Election security breach trial for Tina Peters delayed until February 2024
Former Colorado county official Tina Peters’ trial for her involvement in an election security breach is set for February, nearly a year after it was originally supposed to happen.
Mesa County District Judge Matthew Barrett set jury selection to begin Feb. 9. Barrett is expecting eight trial days.
Peters, the former Mesa County clerk, is charged with three counts of attempting to influence a public servant, three counts of conspiracy to commit criminal impersonation, one count of identity theft, one count of official misconduct, one count of elections violations and one count of failure to comply with the Colorado secretary of state.
The allegations stem from a security breach around an election systems software update in 2021, when sensitive data was copied and system passwords were photographed and posted online. Peters allegedly brought election conspiracy theorist Conan Hayes to the update but misrepresented him as a man named Gerald Wood.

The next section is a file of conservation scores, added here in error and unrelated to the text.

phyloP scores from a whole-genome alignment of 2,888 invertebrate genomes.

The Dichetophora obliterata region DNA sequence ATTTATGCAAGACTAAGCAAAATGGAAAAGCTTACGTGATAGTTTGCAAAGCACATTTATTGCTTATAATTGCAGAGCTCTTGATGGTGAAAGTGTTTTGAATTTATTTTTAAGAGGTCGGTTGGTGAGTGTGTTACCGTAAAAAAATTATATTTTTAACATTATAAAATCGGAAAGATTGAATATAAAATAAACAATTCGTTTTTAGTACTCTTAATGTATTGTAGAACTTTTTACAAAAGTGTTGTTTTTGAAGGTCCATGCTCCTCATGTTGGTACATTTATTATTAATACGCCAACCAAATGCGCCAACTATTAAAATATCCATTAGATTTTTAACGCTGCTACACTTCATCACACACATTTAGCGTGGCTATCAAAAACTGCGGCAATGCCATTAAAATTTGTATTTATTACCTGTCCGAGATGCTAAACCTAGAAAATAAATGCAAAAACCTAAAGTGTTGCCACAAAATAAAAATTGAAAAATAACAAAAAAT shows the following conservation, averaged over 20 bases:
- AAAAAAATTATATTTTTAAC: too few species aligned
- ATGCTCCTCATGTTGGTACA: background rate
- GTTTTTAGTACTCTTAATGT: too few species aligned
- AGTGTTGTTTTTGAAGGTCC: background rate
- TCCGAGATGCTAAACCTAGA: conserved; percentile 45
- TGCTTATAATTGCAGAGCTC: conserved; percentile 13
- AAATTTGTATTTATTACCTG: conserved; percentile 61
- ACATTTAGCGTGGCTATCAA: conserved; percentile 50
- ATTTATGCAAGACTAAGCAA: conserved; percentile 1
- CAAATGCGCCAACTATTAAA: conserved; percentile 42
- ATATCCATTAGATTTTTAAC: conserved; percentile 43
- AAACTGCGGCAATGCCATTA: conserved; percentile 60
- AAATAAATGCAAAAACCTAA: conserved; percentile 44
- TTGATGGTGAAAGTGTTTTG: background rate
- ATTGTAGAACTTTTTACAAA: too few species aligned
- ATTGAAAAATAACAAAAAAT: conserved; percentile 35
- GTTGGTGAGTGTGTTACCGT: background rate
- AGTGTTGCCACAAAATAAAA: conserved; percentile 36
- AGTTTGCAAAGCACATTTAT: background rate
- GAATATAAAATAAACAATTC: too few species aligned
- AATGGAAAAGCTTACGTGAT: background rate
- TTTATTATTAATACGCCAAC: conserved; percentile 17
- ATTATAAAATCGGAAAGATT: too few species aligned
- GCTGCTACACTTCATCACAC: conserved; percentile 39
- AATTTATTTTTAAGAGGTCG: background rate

Two of Peters’ former clerks, Sandra Brown and Belinda Knisley, pleaded guilty to similar charges and agreed to testify against Peters.
Her trial was first scheduled for March this year and was delayed twice, to August and then October.
Peters recently changed her legal team. Her new lawyers, Douglas Richards and Madalia Maaliki, filed the motion to reschedule the trial so they could adequately prepare.
This article first appeared in the Colorado Newsline, a sister site of the Nebraska Examiner in the States Newsroom network.